Monday, April 25, 2016

Those Pesky Regency Facts

by Vonnie Hughes

Well, here we are at it again. Everyone involved in writing Regencies at some stage or other comes up against the argument - what is genuine Regency behaviour and wording, and what is not?

On the loops we complain about 21st century attitudes and words creeping in to our Regency books. There are two sides to this story.

I'm all in favour of genuine. I cringe when a so-called Regency miss gets 'feisty' and wants to go out in the dead of night to teach some young buck a lesson. If she was of good birth, she'd be too closely guarded to get the chance to go fluttering around on her own at night. If she was careful of her reputation she simply wouldn't go out asking for trouble - it wouldn't occur to her. But there are ways around scenarios like this. They just have to sound 'period.' And there must be a VERY good reason for her to flout convention. Not just a yearning for excitement.

I don't go a bundle on the covers of books where shirtless guys bearing marked resemblance to gypsies (the old tall, dark and handsome I guess) leer down the genetically enhanced nippled decolletage of simpering young women in the throes of passion. At least I think it's passion. Some of 'em look constipated.

But I am all for writing books that are exciting for 21st century readers to enjoy. That's what it's about. A writer is an entertainer.

So a Regency author has to tread a fine line between what you can get away with (or what your editor lets you get away with) and still have that authentic flavour of the early 19th century. You can't disappoint your readers. And you mustn't have them chucking your book at the wall and saying, 'This is not Regency.' Do them the compliment of understand that many Regency readers are VERY knowledgeable about the period. They know the difference between a landau and a lorgnette. Or buckskins and a bufflehead.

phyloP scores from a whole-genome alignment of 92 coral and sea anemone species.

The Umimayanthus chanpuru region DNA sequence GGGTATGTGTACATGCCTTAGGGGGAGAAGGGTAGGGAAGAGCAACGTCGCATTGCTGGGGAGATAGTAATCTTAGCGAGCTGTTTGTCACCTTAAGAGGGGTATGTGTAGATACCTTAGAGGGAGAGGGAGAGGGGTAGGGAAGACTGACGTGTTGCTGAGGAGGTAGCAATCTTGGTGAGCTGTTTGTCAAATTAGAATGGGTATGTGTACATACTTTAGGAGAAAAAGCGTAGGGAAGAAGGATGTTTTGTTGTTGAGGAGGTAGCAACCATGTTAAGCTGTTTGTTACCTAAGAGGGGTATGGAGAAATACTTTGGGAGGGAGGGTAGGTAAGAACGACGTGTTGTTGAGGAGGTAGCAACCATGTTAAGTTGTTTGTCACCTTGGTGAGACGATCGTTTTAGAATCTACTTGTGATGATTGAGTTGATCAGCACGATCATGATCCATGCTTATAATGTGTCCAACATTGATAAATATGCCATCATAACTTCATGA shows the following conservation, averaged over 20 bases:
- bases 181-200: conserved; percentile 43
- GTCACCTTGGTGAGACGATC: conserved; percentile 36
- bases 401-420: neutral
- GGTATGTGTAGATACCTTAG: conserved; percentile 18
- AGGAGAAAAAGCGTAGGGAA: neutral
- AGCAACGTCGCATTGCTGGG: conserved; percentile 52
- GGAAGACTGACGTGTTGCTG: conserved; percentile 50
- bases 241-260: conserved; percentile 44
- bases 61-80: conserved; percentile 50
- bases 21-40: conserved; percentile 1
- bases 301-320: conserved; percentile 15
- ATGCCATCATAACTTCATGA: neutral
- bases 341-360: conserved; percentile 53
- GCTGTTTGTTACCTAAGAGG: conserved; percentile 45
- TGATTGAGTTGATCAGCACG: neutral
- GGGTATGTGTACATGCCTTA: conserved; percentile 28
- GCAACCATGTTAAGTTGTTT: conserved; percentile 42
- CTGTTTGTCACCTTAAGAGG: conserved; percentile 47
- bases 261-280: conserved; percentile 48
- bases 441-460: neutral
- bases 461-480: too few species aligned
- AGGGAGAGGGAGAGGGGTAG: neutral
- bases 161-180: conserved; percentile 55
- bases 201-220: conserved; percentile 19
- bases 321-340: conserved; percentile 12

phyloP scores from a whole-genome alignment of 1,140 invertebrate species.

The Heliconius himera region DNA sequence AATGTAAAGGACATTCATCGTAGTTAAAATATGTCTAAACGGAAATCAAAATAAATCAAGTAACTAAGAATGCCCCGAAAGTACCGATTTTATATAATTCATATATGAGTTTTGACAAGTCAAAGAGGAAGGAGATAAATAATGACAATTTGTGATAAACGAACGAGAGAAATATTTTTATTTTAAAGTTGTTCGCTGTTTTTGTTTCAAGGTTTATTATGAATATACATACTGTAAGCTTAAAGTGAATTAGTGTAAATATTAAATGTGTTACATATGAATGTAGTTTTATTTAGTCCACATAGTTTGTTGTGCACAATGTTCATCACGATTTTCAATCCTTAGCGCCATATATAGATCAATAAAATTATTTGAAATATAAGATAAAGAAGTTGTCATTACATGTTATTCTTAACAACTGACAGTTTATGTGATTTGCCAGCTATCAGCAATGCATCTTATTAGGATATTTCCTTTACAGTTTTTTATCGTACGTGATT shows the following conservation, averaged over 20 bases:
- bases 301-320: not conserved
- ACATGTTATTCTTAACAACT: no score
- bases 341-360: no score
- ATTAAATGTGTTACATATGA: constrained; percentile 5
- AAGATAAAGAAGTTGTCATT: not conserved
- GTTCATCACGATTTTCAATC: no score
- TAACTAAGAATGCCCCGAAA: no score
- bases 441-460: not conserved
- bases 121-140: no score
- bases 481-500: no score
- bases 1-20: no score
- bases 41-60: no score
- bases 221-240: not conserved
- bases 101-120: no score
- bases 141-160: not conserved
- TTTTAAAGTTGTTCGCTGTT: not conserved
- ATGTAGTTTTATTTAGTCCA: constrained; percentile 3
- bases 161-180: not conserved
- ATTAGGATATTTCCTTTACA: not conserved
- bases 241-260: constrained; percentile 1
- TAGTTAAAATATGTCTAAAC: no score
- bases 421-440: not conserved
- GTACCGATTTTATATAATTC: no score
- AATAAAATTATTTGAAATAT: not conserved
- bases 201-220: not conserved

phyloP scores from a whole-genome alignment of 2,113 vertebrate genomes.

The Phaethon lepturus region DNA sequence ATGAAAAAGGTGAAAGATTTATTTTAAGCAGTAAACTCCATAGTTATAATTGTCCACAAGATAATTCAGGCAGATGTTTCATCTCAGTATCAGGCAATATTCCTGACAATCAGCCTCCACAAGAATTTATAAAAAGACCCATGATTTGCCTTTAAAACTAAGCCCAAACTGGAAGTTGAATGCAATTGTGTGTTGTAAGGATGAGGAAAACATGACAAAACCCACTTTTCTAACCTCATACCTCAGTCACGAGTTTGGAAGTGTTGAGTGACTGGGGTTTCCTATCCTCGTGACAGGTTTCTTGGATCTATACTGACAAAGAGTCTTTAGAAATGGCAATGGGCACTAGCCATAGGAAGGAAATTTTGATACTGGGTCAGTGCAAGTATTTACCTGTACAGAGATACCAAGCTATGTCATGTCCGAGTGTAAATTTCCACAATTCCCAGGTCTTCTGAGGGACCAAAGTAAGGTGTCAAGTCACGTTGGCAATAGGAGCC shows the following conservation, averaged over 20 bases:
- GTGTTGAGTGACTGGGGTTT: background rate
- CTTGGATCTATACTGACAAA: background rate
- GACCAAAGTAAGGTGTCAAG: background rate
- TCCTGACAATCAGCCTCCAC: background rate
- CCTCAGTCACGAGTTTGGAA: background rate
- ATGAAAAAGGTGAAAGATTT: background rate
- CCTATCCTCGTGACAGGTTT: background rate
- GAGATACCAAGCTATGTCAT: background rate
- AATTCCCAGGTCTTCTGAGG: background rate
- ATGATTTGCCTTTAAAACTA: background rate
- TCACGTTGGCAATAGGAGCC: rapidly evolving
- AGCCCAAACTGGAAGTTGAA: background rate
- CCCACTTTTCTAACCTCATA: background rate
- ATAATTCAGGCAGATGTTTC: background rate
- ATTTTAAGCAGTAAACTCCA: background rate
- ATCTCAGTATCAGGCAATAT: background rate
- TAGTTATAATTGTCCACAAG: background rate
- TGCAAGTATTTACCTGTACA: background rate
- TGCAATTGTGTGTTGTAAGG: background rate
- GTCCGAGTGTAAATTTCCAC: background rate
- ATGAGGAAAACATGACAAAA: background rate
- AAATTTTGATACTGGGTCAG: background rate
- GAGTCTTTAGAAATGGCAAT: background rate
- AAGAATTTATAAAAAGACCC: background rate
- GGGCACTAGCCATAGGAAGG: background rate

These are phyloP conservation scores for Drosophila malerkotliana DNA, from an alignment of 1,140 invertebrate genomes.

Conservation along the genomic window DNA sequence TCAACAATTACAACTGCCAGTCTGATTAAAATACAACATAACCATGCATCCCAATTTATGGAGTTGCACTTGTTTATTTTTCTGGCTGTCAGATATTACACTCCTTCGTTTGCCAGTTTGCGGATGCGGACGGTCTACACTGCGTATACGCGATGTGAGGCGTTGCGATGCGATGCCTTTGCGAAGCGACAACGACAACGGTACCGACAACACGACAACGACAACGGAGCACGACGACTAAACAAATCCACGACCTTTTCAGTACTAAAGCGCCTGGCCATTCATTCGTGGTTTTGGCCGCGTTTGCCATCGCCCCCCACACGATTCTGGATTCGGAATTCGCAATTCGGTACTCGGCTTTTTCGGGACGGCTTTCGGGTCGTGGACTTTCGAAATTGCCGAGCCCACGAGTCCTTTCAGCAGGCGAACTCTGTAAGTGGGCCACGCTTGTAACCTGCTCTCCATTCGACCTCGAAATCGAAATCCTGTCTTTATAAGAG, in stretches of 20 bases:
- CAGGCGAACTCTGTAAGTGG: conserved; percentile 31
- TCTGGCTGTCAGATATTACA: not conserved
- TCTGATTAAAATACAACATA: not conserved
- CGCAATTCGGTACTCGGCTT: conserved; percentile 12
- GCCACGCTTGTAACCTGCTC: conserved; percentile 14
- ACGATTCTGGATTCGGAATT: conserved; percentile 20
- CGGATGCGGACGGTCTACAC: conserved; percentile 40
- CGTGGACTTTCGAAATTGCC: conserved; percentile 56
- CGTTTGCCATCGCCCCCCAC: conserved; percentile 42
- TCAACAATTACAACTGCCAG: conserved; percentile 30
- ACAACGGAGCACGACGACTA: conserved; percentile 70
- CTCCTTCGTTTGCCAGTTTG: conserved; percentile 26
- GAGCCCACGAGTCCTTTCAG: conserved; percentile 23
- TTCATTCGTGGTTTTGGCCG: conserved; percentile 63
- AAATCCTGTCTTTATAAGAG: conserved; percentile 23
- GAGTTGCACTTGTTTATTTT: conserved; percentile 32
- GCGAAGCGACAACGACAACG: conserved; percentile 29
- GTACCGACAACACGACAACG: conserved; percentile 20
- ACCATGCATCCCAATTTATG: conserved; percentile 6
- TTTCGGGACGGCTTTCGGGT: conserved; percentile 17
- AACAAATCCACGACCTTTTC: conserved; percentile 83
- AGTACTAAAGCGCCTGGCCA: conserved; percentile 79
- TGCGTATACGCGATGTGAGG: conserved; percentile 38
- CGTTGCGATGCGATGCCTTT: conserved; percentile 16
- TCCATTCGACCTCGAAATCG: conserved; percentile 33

I think any writer has to treat his/her audience with respect. As for Regency, it's a crowded Regency world out there at the moment and you don't want your reader defecting to a more authentic writer.

How to zap up the excitement? Don't look at me. I'm a dull, prissy writer. But I'd suggest a hero, heroine and villain out of the ordinary, or a setting that's really unusual like somewhere on the hero's Grand Tour or the cold Yorkshire moors. No more Almack's. And best, of all, I'd suggest a mystery or a crime with a villain that's not quite a villain. You know, a man who under other circumstances could easily be a friend, but he took a wrong turning. You can wring a lot of angst out of someone who is almost likeable.

The picture above is a genuine Regency miss c. 1806. She's an interesting young lady. You get the impression there are lots of secrets behind the eyes. Most all, I like a heroine with guts. Nobody wants to read a book with no conflict or danger or excitement. And I think the young lady in the sketch has a great story behind her.


Here is a little from Vonnie's latest Regency.